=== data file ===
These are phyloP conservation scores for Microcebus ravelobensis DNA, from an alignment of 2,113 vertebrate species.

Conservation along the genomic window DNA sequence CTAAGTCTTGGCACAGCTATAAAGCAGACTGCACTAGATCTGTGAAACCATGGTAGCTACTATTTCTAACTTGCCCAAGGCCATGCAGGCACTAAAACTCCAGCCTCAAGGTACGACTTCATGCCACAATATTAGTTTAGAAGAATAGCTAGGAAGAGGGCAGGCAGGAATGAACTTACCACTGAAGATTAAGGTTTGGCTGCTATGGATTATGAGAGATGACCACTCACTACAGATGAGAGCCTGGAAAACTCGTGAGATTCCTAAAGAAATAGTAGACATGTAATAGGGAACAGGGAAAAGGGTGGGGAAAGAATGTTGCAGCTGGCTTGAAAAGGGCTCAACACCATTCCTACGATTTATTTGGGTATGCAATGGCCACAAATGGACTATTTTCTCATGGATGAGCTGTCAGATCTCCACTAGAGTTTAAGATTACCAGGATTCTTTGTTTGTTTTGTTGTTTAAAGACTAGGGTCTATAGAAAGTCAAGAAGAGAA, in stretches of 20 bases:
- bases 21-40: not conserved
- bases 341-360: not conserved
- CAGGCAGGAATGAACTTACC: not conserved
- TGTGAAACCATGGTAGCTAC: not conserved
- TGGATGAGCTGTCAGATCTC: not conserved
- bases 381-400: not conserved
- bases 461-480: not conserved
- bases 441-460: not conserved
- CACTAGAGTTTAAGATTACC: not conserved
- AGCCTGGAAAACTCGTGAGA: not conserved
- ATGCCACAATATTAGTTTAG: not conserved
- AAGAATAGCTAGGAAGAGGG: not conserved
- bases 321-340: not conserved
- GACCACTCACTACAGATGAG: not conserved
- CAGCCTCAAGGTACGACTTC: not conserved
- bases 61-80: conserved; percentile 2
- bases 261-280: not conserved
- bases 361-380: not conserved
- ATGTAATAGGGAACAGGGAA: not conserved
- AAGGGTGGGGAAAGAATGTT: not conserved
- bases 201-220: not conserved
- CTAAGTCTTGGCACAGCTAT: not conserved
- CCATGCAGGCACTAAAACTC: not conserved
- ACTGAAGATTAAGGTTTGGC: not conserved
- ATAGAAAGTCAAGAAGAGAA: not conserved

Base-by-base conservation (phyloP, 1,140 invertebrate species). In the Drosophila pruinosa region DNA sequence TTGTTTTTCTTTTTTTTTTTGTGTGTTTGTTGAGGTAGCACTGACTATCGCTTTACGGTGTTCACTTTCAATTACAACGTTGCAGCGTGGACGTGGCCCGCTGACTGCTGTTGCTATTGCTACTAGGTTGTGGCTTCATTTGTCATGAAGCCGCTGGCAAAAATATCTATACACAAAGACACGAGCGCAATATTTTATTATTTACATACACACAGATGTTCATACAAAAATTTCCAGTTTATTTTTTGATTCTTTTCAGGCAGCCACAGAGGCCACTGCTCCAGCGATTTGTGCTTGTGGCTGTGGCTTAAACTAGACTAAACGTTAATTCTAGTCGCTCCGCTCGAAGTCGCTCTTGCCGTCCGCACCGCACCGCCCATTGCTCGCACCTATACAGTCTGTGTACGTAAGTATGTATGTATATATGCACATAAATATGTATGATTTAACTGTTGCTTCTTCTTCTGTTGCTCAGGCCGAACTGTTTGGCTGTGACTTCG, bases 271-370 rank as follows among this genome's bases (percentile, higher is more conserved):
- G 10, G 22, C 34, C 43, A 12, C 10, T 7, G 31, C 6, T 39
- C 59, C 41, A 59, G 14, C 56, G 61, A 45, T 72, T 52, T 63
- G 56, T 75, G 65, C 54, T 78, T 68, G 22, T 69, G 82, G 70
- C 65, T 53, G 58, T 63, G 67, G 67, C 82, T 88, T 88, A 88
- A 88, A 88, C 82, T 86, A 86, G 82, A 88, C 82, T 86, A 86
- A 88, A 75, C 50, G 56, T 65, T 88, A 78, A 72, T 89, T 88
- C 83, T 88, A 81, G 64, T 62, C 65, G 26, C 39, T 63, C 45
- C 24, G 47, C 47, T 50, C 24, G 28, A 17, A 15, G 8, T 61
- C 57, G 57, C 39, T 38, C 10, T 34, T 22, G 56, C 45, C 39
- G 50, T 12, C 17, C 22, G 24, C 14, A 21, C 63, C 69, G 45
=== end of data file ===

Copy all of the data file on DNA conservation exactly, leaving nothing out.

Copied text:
These are phyloP conservation scores for Microcebus ravelobensis DNA, from an alignment of 2,113 vertebrate species.

Conservation along the genomic window DNA sequence CTAAGTCTTGGCACAGCTATAAAGCAGACTGCACTAGATCTGTGAAACCATGGTAGCTACTATTTCTAACTTGCCCAAGGCCATGCAGGCACTAAAACTCCAGCCTCAAGGTACGACTTCATGCCACAATATTAGTTTAGAAGAATAGCTAGGAAGAGGGCAGGCAGGAATGAACTTACCACTGAAGATTAAGGTTTGGCTGCTATGGATTATGAGAGATGACCACTCACTACAGATGAGAGCCTGGAAAACTCGTGAGATTCCTAAAGAAATAGTAGACATGTAATAGGGAACAGGGAAAAGGGTGGGGAAAGAATGTTGCAGCTGGCTTGAAAAGGGCTCAACACCATTCCTACGATTTATTTGGGTATGCAATGGCCACAAATGGACTATTTTCTCATGGATGAGCTGTCAGATCTCCACTAGAGTTTAAGATTACCAGGATTCTTTGTTTGTTTTGTTGTTTAAAGACTAGGGTCTATAGAAAGTCAAGAAGAGAA, in stretches of 20 bases:
- bases 21-40: not conserved
- bases 341-360: not conserved
- CAGGCAGGAATGAACTTACC: not conserved
- TGTGAAACCATGGTAGCTAC: not conserved
- TGGATGAGCTGTCAGATCTC: not conserved
- bases 381-400: not conserved
- bases 461-480: not conserved
- bases 441-460: not conserved
- CACTAGAGTTTAAGATTACC: not conserved
- AGCCTGGAAAACTCGTGAGA: not conserved
- ATGCCACAATATTAGTTTAG: not conserved
- AAGAATAGCTAGGAAGAGGG: not conserved
- bases 321-340: not conserved
- GACCACTCACTACAGATGAG: not conserved
- CAGCCTCAAGGTACGACTTC: not conserved
- bases 61-80: conserved; percentile 2
- bases 261-280: not conserved
- bases 361-380: not conserved
- ATGTAATAGGGAACAGGGAA: not conserved
- AAGGGTGGGGAAAGAATGTT: not conserved
- bases 201-220: not conserved
- CTAAGTCTTGGCACAGCTAT: not conserved
- CCATGCAGGCACTAAAACTC: not conserved
- ACTGAAGATTAAGGTTTGGC: not conserved
- ATAGAAAGTCAAGAAGAGAA: not conserved

Base-by-base conservation (phyloP, 1,140 invertebrate species). In the Drosophila pruinosa region DNA sequence TTGTTTTTCTTTTTTTTTTTGTGTGTTTGTTGAGGTAGCACTGACTATCGCTTTACGGTGTTCACTTTCAATTACAACGTTGCAGCGTGGACGTGGCCCGCTGACTGCTGTTGCTATTGCTACTAGGTTGTGGCTTCATTTGTCATGAAGCCGCTGGCAAAAATATCTATACACAAAGACACGAGCGCAATATTTTATTATTTACATACACACAGATGTTCATACAAAAATTTCCAGTTTATTTTTTGATTCTTTTCAGGCAGCCACAGAGGCCACTGCTCCAGCGATTTGTGCTTGTGGCTGTGGCTTAAACTAGACTAAACGTTAATTCTAGTCGCTCCGCTCGAAGTCGCTCTTGCCGTCCGCACCGCACCGCCCATTGCTCGCACCTATACAGTCTGTGTACGTAAGTATGTATGTATATATGCACATAAATATGTATGATTTAACTGTTGCTTCTTCTTCTGTTGCTCAGGCCGAACTGTTTGGCTGTGACTTCG, bases 271-370 rank as follows among this genome's bases (percentile, higher is more conserved):
- G 10, G 22, C 34, C 43, A 12, C 10, T 7, G 31, C 6, T 39
- C 59, C 41, A 59, G 14, C 56, G 61, A 45, T 72, T 52, T 63
- G 56, T 75, G 65, C 54, T 78, T 68, G 22, T 69, G 82, G 70
- C 65, T 53, G 58, T 63, G 67, G 67, C 82, T 88, T 88, A 88
- A 88, A 88, C 82, T 86, A 86, G 82, A 88, C 82, T 86, A 86
- A 88, A 75, C 50, G 56, T 65, T 88, A 78, A 72, T 89, T 88
- C 83, T 88, A 81, G 64, T 62, C 65, G 26, C 39, T 63, C 45
- C 24, G 47, C 47, T 50, C 24, G 28, A 17, A 15, G 8, T 61
- C 57, G 57, C 39, T 38, C 10, T 34, T 22, G 56, C 45, C 39
- G 50, T 12, C 17, C 22, G 24, C 14, A 21, C 63, C 69, G 45